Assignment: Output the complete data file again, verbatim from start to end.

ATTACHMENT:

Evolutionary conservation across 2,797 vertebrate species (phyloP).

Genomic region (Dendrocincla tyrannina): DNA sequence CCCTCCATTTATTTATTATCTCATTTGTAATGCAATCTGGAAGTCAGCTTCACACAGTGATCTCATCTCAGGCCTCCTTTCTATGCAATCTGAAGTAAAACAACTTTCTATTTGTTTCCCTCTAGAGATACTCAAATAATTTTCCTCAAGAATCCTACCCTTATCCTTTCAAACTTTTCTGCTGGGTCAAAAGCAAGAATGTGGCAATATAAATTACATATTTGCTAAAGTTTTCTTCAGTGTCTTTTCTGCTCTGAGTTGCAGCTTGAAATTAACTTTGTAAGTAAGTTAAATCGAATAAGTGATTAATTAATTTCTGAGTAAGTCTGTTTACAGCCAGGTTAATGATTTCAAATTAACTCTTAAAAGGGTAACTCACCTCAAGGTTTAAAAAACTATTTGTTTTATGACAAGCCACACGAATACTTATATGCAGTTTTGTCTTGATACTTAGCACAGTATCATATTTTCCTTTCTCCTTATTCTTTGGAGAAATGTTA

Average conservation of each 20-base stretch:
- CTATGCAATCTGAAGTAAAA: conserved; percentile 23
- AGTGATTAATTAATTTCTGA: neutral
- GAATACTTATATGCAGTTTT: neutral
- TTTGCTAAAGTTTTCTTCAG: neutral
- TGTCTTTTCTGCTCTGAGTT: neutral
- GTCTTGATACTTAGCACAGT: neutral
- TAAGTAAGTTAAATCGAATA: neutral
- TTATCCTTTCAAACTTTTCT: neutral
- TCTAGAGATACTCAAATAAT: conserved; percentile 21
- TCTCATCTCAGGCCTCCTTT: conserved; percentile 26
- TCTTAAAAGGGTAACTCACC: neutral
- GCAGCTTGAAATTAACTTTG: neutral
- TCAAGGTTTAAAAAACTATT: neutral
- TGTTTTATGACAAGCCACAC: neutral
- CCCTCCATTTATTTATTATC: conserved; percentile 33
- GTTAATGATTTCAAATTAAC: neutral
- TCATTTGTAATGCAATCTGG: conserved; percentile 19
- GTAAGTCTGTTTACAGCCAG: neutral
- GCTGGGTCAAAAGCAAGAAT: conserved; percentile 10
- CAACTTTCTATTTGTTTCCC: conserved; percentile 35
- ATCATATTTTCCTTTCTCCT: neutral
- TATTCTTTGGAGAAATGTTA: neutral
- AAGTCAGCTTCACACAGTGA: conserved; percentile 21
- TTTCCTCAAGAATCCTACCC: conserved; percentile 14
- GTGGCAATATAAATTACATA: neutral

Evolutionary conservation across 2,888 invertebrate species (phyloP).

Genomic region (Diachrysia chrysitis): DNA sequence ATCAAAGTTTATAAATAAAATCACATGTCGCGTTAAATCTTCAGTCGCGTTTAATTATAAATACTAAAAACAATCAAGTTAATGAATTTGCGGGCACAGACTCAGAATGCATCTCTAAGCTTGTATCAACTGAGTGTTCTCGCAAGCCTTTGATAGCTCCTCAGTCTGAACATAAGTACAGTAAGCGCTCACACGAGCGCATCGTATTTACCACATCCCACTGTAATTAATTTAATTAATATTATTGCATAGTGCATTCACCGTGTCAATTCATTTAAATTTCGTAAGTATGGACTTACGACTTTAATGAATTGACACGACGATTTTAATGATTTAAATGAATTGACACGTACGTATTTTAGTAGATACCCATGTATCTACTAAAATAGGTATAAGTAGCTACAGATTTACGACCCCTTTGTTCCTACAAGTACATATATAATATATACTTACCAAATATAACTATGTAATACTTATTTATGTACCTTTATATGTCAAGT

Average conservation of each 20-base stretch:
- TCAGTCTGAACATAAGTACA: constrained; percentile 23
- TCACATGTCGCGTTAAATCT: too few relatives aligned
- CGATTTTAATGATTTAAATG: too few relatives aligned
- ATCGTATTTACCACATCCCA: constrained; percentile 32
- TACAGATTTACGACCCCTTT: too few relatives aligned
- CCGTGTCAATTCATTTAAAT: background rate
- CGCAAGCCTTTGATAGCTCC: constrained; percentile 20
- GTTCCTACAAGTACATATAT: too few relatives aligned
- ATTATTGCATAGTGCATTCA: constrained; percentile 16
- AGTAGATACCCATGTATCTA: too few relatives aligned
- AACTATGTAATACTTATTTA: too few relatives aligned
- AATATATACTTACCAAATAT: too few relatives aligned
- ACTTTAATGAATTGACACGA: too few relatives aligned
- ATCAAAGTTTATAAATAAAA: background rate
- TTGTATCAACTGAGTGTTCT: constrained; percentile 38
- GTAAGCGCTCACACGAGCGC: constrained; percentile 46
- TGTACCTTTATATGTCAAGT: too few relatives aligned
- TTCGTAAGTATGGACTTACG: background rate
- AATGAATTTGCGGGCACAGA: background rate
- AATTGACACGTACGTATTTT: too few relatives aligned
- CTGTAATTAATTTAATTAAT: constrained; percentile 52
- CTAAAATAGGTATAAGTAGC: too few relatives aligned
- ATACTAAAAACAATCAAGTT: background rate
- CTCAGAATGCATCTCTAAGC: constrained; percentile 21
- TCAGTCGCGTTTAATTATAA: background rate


Evolutionary conservation across 2,797 vertebrate species (phyloP).

Genomic region (Dendrocincla tyrannina): DNA sequence CCCTCCATTTATTTATTATCTCATTTGTAATGCAATCTGGAAGTCAGCTTCACACAGTGATCTCATCTCAGGCCTCCTTTCTATGCAATCTGAAGTAAAACAACTTTCTATTTGTTTCCCTCTAGAGATACTCAAATAATTTTCCTCAAGAATCCTACCCTTATCCTTTCAAACTTTTCTGCTGGGTCAAAAGCAAGAATGTGGCAATATAAATTACATATTTGCTAAAGTTTTCTTCAGTGTCTTTTCTGCTCTGAGTTGCAGCTTGAAATTAACTTTGTAAGTAAGTTAAATCGAATAAGTGATTAATTAATTTCTGAGTAAGTCTGTTTACAGCCAGGTTAATGATTTCAAATTAACTCTTAAAAGGGTAACTCACCTCAAGGTTTAAAAAACTATTTGTTTTATGACAAGCCACACGAATACTTATATGCAGTTTTGTCTTGATACTTAGCACAGTATCATATTTTCCTTTCTCCTTATTCTTTGGAGAAATGTTA

Average conservation of each 20-base stretch:
- CTATGCAATCTGAAGTAAAA: conserved; percentile 23
- AGTGATTAATTAATTTCTGA: neutral
- GAATACTTATATGCAGTTTT: neutral
- TTTGCTAAAGTTTTCTTCAG: neutral
- TGTCTTTTCTGCTCTGAGTT: neutral
- GTCTTGATACTTAGCACAGT: neutral
- TAAGTAAGTTAAATCGAATA: neutral
- TTATCCTTTCAAACTTTTCT: neutral
- TCTAGAGATACTCAAATAAT: conserved; percentile 21
- TCTCATCTCAGGCCTCCTTT: conserved; percentile 26
- TCTTAAAAGGGTAACTCACC: neutral
- GCAGCTTGAAATTAACTTTG: neutral
- TCAAGGTTTAAAAAACTATT: neutral
- TGTTTTATGACAAGCCACAC: neutral
- CCCTCCATTTATTTATTATC: conserved; percentile 33
- GTTAATGATTTCAAATTAAC: neutral
- TCATTTGTAATGCAATCTGG: conserved; percentile 19
- GTAAGTCTGTTTACAGCCAG: neutral
- GCTGGGTCAAAAGCAAGAAT: conserved; percentile 10
- CAACTTTCTATTTGTTTCCC: conserved; percentile 35
- ATCATATTTTCCTTTCTCCT: neutral
- TATTCTTTGGAGAAATGTTA: neutral
- AAGTCAGCTTCACACAGTGA: conserved; percentile 21
- TTTCCTCAAGAATCCTACCC: conserved; percentile 14
- GTGGCAATATAAATTACATA: neutral

Evolutionary conservation across 2,888 invertebrate species (phyloP).

Genomic region (Diachrysia chrysitis): DNA sequence ATCAAAGTTTATAAATAAAATCACATGTCGCGTTAAATCTTCAGTCGCGTTTAATTATAAATACTAAAAACAATCAAGTTAATGAATTTGCGGGCACAGACTCAGAATGCATCTCTAAGCTTGTATCAACTGAGTGTTCTCGCAAGCCTTTGATAGCTCCTCAGTCTGAACATAAGTACAGTAAGCGCTCACACGAGCGCATCGTATTTACCACATCCCACTGTAATTAATTTAATTAATATTATTGCATAGTGCATTCACCGTGTCAATTCATTTAAATTTCGTAAGTATGGACTTACGACTTTAATGAATTGACACGACGATTTTAATGATTTAAATGAATTGACACGTACGTATTTTAGTAGATACCCATGTATCTACTAAAATAGGTATAAGTAGCTACAGATTTACGACCCCTTTGTTCCTACAAGTACATATATAATATATACTTACCAAATATAACTATGTAATACTTATTTATGTACCTTTATATGTCAAGT

Average conservation of each 20-base stretch:
- TCAGTCTGAACATAAGTACA: constrained; percentile 23
- TCACATGTCGCGTTAAATCT: too few relatives aligned
- CGATTTTAATGATTTAAATG: too few relatives aligned
- ATCGTATTTACCACATCCCA: constrained; percentile 32
- TACAGATTTACGACCCCTTT: too few relatives aligned
- CCGTGTCAATTCATTTAAAT: background rate
- CGCAAGCCTTTGATAGCTCC: constrained; percentile 20
- GTTCCTACAAGTACATATAT: too few relatives aligned
- ATTATTGCATAGTGCATTCA: constrained; percentile 16
- AGTAGATACCCATGTATCTA: too few relatives aligned
- AACTATGTAATACTTATTTA: too few relatives aligned
- AATATATACTTACCAAATAT: too few relatives aligned
- ACTTTAATGAATTGACACGA: too few relatives aligned
- ATCAAAGTTTATAAATAAAA: background rate
- TTGTATCAACTGAGTGTTCT: constrained; percentile 38
- GTAAGCGCTCACACGAGCGC: constrained; percentile 46
- TGTACCTTTATATGTCAAGT: too few relatives aligned
- TTCGTAAGTATGGACTTACG: background rate
- AATGAATTTGCGGGCACAGA: background rate
- AATTGACACGTACGTATTTT: too few relatives aligned
- CTGTAATTAATTTAATTAAT: constrained; percentile 52
- CTAAAATAGGTATAAGTAGC: too few relatives aligned
- ATACTAAAAACAATCAAGTT: background rate
- CTCAGAATGCATCTCTAAGC: constrained; percentile 21
- TCAGTCGCGTTTAATTATAA: background rate